Fats/Oils

So think you can cut all fats out of your diet?  WRONG.  A diet too low in fat can actually cause depressionOn the other hand, we do eat much more of this nutrient than we should.  The recommended intake of fat should be between 20-30% of the total dietary intake.  Americans and most westerners eat  between 40 and 60% fat.  There are what is known as "good fats" and "bad fats".  Some fat facts:

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Not ALL fats are bad.  Mono-saturated and poly-unsaturated fats can actually lower cholesterol and improve heart health.

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You need fat to help transport the fat-soluble vitamins such as A, D, E, & K, across the cell membranes.

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Our cell membranes are made up  of fat.

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Brain cells have the highest concentration of fats (about 60%).

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Eating high levels of saturated fats increase our desires for sugar and carbohydrates.

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Be careful of processed or partially hydrogenated oils and margarines.  Many times that process actually will make a polyunsaturated fat saturated, and include additives and preservatives that are more harmful to you.  A low fat option...take one pound of butter, add 1/4 cup of water and blend well with a mixer.  Store this in a sealed container in the fridge.  This should not be used for baking due to the increased amount of water. Another lower fat option is to mix 1 cup softened butter with 1/4 cup of canola oil and mix with mixer until smooth.  This can be used in cooking and baking.   Store this in the fridge as well. Both of these reduce your saturated fat while providing a  "spread" that is better tasting than any margarine.  Low fat and diet margarines often have water added to them.  This way you actually use less "fat".  A very YUMMY recipe for butter is to mix 1 pound of butter with  1/4 cup of honey or molasses. This is great on bread, roles, pancakes and biscuits!  (I know that butter is a saturated fat, but, most margarines are hydrogenated and have further additives.)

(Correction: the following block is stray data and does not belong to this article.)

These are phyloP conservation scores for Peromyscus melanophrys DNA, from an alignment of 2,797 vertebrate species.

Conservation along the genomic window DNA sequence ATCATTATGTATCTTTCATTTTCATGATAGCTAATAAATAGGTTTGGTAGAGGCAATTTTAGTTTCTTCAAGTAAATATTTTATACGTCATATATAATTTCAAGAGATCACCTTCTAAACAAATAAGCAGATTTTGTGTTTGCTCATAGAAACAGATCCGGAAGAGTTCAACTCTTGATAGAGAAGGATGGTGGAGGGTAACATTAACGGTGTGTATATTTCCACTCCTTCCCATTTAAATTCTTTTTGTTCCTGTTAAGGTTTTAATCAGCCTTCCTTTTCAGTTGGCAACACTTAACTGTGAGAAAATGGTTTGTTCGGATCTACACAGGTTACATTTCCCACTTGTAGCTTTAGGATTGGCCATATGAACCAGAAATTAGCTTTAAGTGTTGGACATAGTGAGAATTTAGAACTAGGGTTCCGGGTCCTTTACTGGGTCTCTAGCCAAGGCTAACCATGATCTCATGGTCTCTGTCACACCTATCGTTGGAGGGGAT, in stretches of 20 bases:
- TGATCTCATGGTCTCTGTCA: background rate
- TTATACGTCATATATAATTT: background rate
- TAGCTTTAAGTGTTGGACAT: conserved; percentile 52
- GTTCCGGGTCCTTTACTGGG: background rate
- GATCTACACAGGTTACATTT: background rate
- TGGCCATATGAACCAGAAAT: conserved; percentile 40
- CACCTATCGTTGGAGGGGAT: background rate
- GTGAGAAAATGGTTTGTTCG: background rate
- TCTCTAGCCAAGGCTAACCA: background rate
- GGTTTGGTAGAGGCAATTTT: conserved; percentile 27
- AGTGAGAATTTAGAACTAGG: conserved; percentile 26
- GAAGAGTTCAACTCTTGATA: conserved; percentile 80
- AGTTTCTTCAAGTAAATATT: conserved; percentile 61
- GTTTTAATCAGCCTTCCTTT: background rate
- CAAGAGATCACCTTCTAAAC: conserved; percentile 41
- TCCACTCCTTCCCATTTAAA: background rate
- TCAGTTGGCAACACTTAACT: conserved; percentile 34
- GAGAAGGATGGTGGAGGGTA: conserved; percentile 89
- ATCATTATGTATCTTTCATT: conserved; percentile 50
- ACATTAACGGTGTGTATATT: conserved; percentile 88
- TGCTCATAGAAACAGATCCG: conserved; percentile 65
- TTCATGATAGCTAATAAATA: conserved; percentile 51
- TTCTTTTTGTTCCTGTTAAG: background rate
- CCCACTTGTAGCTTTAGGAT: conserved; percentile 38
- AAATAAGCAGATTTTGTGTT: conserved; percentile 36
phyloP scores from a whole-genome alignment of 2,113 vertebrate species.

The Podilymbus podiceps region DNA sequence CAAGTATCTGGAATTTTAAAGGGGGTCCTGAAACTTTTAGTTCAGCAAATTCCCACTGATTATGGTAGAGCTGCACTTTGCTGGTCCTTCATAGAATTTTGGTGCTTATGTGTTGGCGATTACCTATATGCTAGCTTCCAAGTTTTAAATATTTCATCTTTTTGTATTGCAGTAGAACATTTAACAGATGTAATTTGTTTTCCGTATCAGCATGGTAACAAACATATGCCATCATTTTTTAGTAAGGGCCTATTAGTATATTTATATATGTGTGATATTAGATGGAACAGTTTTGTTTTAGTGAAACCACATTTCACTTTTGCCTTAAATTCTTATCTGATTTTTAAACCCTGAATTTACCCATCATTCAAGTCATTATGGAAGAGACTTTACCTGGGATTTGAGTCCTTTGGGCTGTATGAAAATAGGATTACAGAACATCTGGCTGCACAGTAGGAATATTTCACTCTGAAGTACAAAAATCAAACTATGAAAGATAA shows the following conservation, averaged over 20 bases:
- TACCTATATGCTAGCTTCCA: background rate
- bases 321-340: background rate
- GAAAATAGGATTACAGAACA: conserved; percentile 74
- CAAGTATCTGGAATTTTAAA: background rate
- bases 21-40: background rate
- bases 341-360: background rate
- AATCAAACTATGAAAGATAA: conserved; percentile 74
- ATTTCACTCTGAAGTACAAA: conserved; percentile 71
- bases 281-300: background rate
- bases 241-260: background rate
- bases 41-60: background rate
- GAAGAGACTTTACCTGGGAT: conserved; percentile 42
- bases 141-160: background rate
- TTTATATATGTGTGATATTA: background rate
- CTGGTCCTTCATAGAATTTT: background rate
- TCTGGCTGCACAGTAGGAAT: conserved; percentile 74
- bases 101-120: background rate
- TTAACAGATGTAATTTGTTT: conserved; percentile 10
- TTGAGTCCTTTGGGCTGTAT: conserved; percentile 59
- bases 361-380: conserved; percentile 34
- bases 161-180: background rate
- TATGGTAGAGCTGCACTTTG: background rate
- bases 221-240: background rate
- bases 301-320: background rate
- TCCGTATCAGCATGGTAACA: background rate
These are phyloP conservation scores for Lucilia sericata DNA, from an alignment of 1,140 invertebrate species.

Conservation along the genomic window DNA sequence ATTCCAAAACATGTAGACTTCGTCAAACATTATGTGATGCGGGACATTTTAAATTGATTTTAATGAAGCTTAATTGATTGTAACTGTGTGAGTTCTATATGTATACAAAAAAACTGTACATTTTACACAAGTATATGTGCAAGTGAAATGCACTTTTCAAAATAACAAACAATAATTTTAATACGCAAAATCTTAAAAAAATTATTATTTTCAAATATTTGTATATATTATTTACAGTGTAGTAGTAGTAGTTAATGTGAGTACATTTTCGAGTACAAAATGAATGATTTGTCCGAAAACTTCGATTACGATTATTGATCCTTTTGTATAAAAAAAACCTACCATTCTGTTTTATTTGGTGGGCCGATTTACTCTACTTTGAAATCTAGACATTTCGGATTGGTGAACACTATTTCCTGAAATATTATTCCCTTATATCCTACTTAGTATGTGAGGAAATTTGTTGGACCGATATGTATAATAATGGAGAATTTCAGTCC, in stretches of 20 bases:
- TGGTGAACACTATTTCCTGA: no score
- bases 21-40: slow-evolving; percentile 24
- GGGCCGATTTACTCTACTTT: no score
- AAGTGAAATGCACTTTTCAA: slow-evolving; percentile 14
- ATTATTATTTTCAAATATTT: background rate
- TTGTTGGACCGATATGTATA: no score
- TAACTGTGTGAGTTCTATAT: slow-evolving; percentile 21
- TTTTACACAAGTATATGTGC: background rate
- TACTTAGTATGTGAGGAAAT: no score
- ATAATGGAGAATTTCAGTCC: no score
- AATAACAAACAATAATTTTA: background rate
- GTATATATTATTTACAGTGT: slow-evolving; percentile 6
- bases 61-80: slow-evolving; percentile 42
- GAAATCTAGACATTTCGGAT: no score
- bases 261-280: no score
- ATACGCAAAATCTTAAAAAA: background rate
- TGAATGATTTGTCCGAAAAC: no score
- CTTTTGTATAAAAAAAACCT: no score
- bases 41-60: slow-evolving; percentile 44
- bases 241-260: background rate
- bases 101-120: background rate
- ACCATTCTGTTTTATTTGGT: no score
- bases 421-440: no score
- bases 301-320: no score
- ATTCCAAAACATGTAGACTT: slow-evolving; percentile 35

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Many people think that saturated fats are only animal fats, such as found in marbleized red meats, poultry and fish skin.  Vegetables can also be a source of saturated fats.  A hint here...if the fat is solid at room temperature, it's a saturated fat and should be used sparingly or avoided.  Palm oil, palm kernel oil, coconut oil and cocoa butter have a much higher percentage of saturated fats than eating a double hamburger from your favorite fast food restaurant.


Mono-saturated Fats Polyunsaturated Fats
increase the level of HDL or "good" cholesterol lowers cholesterol blood levels
Cashews Corn Oil
Avocados Sesame Oil/Sesame Seeds
Canola Oils Soybean Oil
Peanut Oils/Peanuts/Peanut Butter Sunflower Oil/Sunflower Seeds
Olive Oil/Olives Almonds/Cashews/Pecans/Walnuts
  Safflower Oil

Omega-3/ Omega-6

Omega-3 has been a "buzz" word around bipolar sites for the several years.  (Check out this article already on the site http://www.bipolarworld.net/Meds_Trt/Alt_trt/fish.html. Many people who supplement their diets with Omega-3, claim that they have been able to come off all medication.  I guess I'm a bit skeptical about coming off ALL my medication,  on the other hand, I do believe that Omega-3 and Omega-6 taken in equal amounts can seriously improve your mood and health.

According to Dr Joseph Mercola of the Optimal Wellness Center, Omega-3 and Omega-6 are both essential for good health, but we eat too much of the Omega-6 fats.  "The ideal ratio of omega-6 to omega-3 fats is 1:1.", according to Mercola.  "Our ancestors evolved over millions of years on this ratio. Today, though, our ratio of omega-6 to omega-3 averages from 20:1 to 50:1! That spells danger for you." 5   Foods rich in Omega 3 are  "olive oil, avocados, dark green leafy vegetables, salmon, flax seed oil, walnut oil,  nuts, ocean fish, ostrich meat, grass fed beef, bison, and venison", says Mercola. He goes further to say that the Omega-6 oils are too prevalent in our diet and should be limited or avoided.  They are: corn, soy, canola, safflower and sunflower oil. 5

One additional thought: cooking and heating Omega-3 sources decreases the amount of good fats you receive.  For that reason, many nutritionalist suggest taking a dietary supplement such as  cod liver or flax seed oil capsules, as well as eating uncooked vegetables and oils.  Meats should always be cooked to kill bacteria.

Here is an additional link  that lists foods high in Omega-3 and Omega-6:
 http://www.annecollins.com/dietary-fat/omega-3-efa-6-chart.htm 

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